Siblo: Sex sells and (unfortunately) I’m buying

Tom Siblo

So I have gotten your attention, right? One word is all it takes for everyone to read my column this week. And I’m not the only person who is aware of the draw of a certain three letter word and its byproducts. Everyday I am bombarded with images of scantily clad women on bus stops (courtesy of Bebe), and hunky men carrying kayaks pictured on shopping bags in the mall (ahem, Abercrombie). And sometimes I don’t mind. Attractive people are what sells and when it comes down to it, who wants to see nasty people in good clothes on the side of a bus? Not I.

But the media has taken things a little too far in my eyes. I am definitely not here to argue the effects of the images of thin or muscular people on the youth of America. I am here to point out the effects of magazines such as Maxim and FHM as well as TV shows such as “Sex and the City.” That’s right; men aren’t the only people being pigeonhold into certain sexual stereotypes, women are too.

The saddest part of being a man is to know that Maxim is what supposedly represents my gender. This just in: not every man is a beer guzzler who enjoys wrestling. Since, as of this printing, there are only two options in the gender column, I would like to point out the error in naming an entire magazine for any gender.

Besides making men look completely unintelligent, “men’s magazines” convince men, sometimes at a very young age, that romance should be goal-oriented (sex, of course, is the goal). Headlines on the average “men’s magazine” read like a junior high school boy’s inner workings. You can read up on such valuable social lessons as “How to Sleep with Women Quicker” and about 30 variations of that article every month. The worst part is that the advice speaks to men in a weird, almost primate tone. The article includes a paragraph on making sure you don’t leave when you’re done and to remember the girl’s name. Priceless advice.

The laughable part of any of these men’s magazines is the interviews with the models or actresses of the month. Now, am I going to say, “No! Stop showing me pictures of Alyssa Milano with not so many clothes on.” Absolutely not. But, has anyone noticed the really funny quotes they usually plaster all over the pictures? Such gems as “I only walk around the house in lingerie” or “Being naked makes me feel sexy.”

How could every girl interviewed walk around the house in underwear or nothing at all? Do we live in some society that I don’t know about that has all the good-looking girls prancing around in next to nothing? Of course not. That is what men want to hear, so the magazine prints it over and over. These magazines mislead men into believing every girl is “naughty,” which obviously is going to taint any relationship these half-wits attempt to maintain.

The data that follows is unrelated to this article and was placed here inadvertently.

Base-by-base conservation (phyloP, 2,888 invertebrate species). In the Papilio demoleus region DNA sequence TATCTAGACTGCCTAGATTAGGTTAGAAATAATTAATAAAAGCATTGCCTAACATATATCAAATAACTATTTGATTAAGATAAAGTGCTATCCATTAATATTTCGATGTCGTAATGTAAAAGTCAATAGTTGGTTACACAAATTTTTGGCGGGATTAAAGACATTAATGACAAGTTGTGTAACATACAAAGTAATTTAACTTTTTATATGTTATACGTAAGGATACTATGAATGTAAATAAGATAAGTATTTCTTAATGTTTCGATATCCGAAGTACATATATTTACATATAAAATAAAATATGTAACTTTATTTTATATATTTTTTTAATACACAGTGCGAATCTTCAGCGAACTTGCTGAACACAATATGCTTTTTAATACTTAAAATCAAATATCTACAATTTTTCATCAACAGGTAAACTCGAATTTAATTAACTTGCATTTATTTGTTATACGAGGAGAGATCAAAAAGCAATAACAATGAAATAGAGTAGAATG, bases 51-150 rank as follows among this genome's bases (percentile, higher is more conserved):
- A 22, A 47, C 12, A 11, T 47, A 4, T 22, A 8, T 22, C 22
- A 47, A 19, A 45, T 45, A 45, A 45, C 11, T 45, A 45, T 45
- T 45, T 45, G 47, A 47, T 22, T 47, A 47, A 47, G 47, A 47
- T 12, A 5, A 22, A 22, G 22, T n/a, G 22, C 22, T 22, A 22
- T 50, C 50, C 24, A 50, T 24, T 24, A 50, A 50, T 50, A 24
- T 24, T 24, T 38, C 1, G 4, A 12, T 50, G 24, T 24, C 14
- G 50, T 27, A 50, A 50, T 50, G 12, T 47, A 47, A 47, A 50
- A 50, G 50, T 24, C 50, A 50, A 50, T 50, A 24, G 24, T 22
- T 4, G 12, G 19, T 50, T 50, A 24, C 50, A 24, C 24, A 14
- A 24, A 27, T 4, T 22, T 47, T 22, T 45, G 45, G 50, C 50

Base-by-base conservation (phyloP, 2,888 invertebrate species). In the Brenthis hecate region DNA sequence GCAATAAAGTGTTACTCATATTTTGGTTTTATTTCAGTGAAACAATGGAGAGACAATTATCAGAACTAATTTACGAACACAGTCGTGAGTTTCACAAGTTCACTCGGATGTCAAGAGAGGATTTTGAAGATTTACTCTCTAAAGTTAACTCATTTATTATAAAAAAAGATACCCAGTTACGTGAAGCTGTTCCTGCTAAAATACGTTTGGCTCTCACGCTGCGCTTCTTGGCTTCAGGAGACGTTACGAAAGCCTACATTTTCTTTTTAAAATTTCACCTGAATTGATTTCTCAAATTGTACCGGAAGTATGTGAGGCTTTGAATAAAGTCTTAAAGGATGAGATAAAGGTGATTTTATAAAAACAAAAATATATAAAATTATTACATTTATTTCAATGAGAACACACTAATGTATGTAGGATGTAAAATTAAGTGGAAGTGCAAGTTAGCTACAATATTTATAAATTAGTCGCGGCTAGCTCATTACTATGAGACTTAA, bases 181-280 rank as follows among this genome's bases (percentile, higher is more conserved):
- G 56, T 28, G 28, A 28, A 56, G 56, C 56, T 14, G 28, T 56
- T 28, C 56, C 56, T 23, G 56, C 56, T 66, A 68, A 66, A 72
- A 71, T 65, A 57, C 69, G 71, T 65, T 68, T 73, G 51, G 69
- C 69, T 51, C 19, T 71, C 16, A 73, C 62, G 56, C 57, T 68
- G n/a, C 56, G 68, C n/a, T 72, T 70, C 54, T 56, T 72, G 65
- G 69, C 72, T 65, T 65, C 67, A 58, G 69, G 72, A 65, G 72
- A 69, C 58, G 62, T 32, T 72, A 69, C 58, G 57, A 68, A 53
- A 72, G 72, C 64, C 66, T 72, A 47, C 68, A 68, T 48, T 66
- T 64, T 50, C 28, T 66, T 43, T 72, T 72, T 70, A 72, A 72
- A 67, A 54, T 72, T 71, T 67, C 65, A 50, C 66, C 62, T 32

With that said, I do like the non-sexual aspects of men’s magazines. The articles on daring rescues, plane crashes, anomalies, sports and music are fairly articulate and are great on long plane trips.

If there is one thing I hate, though, it’s a double standard. For example, men are constantly trashed by women for objectifying them and so on. Now, I do believe men objectify women, which is completely wrong. But, what happens when a very powerful media outlet turns the tables and markets it so that it comes in a fashion-oriented, “cool” package? The HBO series “Sex and the City,” although beautifully acted, does to men exactly what women have been complaining about since the dawn of time – objectification of the opposite sex.

In short, the fact that the majority of the characters’ time is spent either having sex, shopping, pining for a hot man or gossiping about the aforementioned pining, sex and shopping makes me irate. The four women, regardless of their personality differences, all do very little except have guys send drinks over to them, and the criteria for their acceptance is basically income and how good in bed they can be. Parents and teachers watch this show. Girls order Cosmopolitans and constantly say they can identify with characters on this show. Frightening.

Is it right for women to judge men superficially after all the complaining they have done about being equal? It is scary that women had to stoop to the average man’s level, rather than rise above. I won’t even delve into the fact that last season there was full frontal male nudity. I called my mom immediately, and of course she was watching. If that doesn’t prove that this show is a debacle, I don’t know what will.

I’d like to thank everyone for reading my column this semester. You might want to keep in touch with me because there is a good chance I will be famous one day. Oh, yeah, and buy the Beach Boys’ “Pet Sounds,” it will change your life.